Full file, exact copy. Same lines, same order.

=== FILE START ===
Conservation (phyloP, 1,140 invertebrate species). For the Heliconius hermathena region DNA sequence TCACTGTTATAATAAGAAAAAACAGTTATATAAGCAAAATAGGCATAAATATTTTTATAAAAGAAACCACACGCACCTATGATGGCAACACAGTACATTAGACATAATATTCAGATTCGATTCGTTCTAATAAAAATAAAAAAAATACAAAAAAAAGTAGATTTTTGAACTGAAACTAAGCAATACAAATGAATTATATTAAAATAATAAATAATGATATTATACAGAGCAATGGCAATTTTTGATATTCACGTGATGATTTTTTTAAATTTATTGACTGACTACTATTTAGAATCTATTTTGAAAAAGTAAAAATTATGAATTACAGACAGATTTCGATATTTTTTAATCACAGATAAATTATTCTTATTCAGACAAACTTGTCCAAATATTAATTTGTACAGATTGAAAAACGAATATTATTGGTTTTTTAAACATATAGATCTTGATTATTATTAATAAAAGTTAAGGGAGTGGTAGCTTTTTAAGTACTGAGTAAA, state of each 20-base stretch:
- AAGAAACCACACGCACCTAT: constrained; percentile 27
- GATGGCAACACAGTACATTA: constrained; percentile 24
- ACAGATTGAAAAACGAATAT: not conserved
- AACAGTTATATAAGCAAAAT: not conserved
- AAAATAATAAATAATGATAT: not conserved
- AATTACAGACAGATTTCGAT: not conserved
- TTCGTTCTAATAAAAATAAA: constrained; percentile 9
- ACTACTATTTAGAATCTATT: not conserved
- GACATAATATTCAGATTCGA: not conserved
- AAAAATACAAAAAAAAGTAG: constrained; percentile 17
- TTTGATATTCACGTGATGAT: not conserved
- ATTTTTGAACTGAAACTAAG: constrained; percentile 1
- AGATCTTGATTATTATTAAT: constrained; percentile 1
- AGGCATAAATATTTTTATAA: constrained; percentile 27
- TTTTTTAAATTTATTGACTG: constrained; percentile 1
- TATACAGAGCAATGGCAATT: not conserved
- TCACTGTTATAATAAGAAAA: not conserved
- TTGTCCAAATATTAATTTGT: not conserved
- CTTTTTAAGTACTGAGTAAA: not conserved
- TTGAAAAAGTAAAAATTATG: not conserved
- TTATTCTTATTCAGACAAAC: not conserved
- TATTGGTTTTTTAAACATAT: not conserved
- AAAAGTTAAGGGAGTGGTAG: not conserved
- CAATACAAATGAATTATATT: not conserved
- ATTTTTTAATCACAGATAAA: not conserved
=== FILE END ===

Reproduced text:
Conservation (phyloP, 1,140 invertebrate species). For the Heliconius hermathena region DNA sequence TCACTGTTATAATAAGAAAAAACAGTTATATAAGCAAAATAGGCATAAATATTTTTATAAAAGAAACCACACGCACCTATGATGGCAACACAGTACATTAGACATAATATTCAGATTCGATTCGTTCTAATAAAAATAAAAAAAATACAAAAAAAAGTAGATTTTTGAACTGAAACTAAGCAATACAAATGAATTATATTAAAATAATAAATAATGATATTATACAGAGCAATGGCAATTTTTGATATTCACGTGATGATTTTTTTAAATTTATTGACTGACTACTATTTAGAATCTATTTTGAAAAAGTAAAAATTATGAATTACAGACAGATTTCGATATTTTTTAATCACAGATAAATTATTCTTATTCAGACAAACTTGTCCAAATATTAATTTGTACAGATTGAAAAACGAATATTATTGGTTTTTTAAACATATAGATCTTGATTATTATTAATAAAAGTTAAGGGAGTGGTAGCTTTTTAAGTACTGAGTAAA, state of each 20-base stretch:
- AAGAAACCACACGCACCTAT: constrained; percentile 27
- GATGGCAACACAGTACATTA: constrained; percentile 24
- ACAGATTGAAAAACGAATAT: not conserved
- AACAGTTATATAAGCAAAAT: not conserved
- AAAATAATAAATAATGATAT: not conserved
- AATTACAGACAGATTTCGAT: not conserved
- TTCGTTCTAATAAAAATAAA: constrained; percentile 9
- ACTACTATTTAGAATCTATT: not conserved
- GACATAATATTCAGATTCGA: not conserved
- AAAAATACAAAAAAAAGTAG: constrained; percentile 17
- TTTGATATTCACGTGATGAT: not conserved
- ATTTTTGAACTGAAACTAAG: constrained; percentile 1
- AGATCTTGATTATTATTAAT: constrained; percentile 1
- AGGCATAAATATTTTTATAA: constrained; percentile 27
- TTTTTTAAATTTATTGACTG: constrained; percentile 1
- TATACAGAGCAATGGCAATT: not conserved
- TCACTGTTATAATAAGAAAA: not conserved
- TTGTCCAAATATTAATTTGT: not conserved
- CTTTTTAAGTACTGAGTAAA: not conserved
- TTGAAAAAGTAAAAATTATG: not conserved
- TTATTCTTATTCAGACAAAC: not conserved
- TATTGGTTTTTTAAACATAT: not conserved
- AAAAGTTAAGGGAGTGGTAG: not conserved
- CAATACAAATGAATTATATT: not conserved
- ATTTTTTAATCACAGATAAA: not conserved